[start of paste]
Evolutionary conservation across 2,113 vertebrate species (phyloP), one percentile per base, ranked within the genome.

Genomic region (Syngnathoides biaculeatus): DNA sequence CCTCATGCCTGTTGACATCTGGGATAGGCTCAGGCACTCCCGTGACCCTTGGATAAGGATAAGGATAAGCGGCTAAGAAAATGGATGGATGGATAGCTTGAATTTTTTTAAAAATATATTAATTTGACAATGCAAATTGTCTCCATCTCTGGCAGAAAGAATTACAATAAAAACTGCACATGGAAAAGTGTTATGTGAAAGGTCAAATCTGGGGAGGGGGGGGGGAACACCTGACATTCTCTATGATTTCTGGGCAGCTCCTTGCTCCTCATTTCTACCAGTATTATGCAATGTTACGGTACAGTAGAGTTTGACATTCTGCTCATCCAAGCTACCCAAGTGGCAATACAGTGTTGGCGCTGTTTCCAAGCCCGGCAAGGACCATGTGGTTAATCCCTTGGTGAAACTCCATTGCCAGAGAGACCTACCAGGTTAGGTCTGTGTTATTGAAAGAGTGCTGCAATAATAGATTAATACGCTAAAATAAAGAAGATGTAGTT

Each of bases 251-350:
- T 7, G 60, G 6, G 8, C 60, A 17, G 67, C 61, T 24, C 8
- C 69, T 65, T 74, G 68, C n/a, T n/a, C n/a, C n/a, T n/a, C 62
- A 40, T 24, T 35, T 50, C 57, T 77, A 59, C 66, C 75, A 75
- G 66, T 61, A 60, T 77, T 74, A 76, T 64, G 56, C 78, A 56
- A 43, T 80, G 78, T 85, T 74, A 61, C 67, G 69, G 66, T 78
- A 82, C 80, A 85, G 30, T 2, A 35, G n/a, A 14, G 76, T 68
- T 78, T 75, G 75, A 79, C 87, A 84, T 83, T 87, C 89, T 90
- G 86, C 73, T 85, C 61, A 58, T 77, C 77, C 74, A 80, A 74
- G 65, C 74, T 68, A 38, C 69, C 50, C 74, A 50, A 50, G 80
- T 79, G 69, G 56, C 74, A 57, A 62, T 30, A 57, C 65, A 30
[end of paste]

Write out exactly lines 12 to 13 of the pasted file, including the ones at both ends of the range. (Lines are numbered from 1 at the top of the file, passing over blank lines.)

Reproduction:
- G 65, C 74, T 68, A 38, C 69, C 50, C 74, A 50, A 50, G 80
- T 79, G 69, G 56, C 74, A 57, A 62, T 30, A 57, C 65, A 30